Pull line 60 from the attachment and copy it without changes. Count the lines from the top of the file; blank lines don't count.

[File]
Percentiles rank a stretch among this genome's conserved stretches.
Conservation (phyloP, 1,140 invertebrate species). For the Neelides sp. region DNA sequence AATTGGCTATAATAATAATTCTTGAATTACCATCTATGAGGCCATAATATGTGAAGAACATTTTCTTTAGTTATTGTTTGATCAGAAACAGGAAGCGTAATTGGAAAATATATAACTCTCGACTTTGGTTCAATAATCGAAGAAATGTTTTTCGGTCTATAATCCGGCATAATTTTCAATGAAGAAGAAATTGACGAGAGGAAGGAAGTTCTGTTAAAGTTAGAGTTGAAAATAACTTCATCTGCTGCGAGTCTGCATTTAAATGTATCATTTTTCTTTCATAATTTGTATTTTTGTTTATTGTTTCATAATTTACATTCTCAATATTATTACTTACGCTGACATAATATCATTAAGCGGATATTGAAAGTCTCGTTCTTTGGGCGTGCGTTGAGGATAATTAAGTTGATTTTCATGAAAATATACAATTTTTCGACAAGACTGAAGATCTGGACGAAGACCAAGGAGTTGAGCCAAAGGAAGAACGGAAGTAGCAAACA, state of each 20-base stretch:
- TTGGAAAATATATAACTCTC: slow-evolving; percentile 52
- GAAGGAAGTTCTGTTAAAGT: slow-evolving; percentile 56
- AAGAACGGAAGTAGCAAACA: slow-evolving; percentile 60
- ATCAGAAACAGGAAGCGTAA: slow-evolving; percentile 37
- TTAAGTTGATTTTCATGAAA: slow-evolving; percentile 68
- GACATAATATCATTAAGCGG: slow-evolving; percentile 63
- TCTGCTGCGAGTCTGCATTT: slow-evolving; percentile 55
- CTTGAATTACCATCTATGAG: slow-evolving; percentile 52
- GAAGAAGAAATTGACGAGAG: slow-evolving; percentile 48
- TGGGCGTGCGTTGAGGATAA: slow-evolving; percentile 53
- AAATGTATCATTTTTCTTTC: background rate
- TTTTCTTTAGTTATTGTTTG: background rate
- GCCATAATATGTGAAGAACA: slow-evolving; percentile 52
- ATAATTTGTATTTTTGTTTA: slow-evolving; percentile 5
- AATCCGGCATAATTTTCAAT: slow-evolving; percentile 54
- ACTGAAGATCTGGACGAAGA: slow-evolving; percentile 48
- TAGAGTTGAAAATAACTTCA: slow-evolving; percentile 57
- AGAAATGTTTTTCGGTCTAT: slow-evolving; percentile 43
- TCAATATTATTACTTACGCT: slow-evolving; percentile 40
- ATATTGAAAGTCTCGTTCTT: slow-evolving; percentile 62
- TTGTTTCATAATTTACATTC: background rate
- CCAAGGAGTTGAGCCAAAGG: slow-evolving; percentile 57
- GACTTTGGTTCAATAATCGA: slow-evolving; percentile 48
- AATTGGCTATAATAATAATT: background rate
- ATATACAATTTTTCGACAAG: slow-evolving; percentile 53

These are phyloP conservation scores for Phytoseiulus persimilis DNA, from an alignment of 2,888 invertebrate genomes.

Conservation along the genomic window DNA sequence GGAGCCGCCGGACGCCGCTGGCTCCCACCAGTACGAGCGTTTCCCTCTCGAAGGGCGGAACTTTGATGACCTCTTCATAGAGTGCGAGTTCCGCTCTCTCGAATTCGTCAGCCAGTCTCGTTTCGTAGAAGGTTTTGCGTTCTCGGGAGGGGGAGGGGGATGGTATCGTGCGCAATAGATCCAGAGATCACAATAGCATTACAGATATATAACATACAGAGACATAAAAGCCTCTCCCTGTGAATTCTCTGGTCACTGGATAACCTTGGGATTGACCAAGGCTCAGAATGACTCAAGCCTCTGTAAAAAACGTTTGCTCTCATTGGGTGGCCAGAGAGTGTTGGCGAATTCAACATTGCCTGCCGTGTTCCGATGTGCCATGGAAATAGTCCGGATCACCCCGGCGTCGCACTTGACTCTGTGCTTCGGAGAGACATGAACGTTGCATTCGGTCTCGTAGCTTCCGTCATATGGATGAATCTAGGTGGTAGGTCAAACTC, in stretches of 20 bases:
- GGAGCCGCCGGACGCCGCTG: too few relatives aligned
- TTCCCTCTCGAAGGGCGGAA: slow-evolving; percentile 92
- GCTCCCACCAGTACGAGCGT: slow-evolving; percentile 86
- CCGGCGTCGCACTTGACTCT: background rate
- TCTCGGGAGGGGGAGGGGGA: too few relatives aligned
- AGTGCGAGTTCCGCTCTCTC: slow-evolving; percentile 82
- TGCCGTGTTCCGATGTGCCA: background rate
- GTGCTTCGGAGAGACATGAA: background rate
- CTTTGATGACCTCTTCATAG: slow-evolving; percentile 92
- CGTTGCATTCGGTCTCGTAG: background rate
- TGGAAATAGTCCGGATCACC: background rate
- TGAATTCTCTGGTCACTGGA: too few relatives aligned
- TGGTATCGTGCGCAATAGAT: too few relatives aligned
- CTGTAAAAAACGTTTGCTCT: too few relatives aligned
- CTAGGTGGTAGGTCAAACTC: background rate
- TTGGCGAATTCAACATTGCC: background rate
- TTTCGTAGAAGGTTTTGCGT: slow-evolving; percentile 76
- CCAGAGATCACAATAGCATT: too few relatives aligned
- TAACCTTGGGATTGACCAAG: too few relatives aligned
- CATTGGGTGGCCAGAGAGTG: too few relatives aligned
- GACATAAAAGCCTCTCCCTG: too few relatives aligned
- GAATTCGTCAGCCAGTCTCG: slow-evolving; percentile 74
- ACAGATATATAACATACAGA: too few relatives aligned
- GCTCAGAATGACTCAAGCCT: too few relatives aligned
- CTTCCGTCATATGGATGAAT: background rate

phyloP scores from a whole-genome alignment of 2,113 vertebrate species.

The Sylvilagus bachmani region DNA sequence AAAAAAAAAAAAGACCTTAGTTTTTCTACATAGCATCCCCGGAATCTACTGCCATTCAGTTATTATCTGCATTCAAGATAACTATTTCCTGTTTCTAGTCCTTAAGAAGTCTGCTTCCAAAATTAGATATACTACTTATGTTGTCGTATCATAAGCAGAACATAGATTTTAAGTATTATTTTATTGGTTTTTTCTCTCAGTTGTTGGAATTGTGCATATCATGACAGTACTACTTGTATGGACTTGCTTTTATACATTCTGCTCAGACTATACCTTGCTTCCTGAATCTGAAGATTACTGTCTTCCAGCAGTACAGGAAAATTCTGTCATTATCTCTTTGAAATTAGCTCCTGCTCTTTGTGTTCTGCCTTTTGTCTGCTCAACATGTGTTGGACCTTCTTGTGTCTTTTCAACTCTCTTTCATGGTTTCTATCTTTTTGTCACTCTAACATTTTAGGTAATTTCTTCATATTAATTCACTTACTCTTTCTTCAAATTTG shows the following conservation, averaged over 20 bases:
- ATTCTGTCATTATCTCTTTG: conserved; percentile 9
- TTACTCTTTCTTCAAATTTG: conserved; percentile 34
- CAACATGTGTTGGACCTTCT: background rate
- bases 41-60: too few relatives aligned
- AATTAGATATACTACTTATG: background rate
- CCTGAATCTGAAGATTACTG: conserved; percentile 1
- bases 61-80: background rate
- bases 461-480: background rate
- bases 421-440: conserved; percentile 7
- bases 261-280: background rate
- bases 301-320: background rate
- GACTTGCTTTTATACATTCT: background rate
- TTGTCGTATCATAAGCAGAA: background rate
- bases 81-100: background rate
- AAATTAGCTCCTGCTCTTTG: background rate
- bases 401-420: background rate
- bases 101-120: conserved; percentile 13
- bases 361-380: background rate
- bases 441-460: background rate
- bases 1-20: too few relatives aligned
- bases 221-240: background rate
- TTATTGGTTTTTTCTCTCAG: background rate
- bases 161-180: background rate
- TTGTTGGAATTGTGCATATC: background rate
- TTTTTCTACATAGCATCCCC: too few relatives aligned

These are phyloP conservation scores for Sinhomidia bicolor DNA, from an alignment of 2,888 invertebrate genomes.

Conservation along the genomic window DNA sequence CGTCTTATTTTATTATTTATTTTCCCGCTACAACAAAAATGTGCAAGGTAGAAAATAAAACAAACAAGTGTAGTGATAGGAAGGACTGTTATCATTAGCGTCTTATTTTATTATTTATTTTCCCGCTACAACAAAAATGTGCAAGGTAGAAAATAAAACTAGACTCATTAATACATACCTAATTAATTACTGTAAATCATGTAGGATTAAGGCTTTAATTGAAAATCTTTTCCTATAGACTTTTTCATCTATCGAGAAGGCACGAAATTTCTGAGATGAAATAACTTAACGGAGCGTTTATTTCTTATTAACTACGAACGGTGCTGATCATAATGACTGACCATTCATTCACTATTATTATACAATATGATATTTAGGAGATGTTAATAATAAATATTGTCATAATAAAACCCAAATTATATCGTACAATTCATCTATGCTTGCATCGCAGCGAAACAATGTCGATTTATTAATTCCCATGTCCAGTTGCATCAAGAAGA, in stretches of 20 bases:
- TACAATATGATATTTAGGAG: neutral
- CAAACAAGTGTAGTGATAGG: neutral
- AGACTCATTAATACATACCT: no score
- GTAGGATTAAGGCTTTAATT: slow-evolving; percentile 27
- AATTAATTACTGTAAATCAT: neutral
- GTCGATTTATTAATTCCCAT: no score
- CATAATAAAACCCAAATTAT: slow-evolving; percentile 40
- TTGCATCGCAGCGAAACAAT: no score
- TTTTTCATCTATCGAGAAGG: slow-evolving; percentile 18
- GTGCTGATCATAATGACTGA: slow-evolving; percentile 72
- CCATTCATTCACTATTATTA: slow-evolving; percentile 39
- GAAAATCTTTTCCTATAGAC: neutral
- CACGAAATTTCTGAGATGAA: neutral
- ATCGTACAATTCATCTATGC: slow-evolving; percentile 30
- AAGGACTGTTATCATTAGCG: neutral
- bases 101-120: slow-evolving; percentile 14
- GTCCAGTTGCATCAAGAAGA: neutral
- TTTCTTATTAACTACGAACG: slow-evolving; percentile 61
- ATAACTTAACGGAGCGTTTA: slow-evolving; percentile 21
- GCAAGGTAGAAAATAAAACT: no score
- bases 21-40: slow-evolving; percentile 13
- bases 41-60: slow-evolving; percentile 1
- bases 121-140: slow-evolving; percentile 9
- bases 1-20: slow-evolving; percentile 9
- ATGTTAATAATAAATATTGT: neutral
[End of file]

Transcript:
- bases 41-60: too few relatives aligned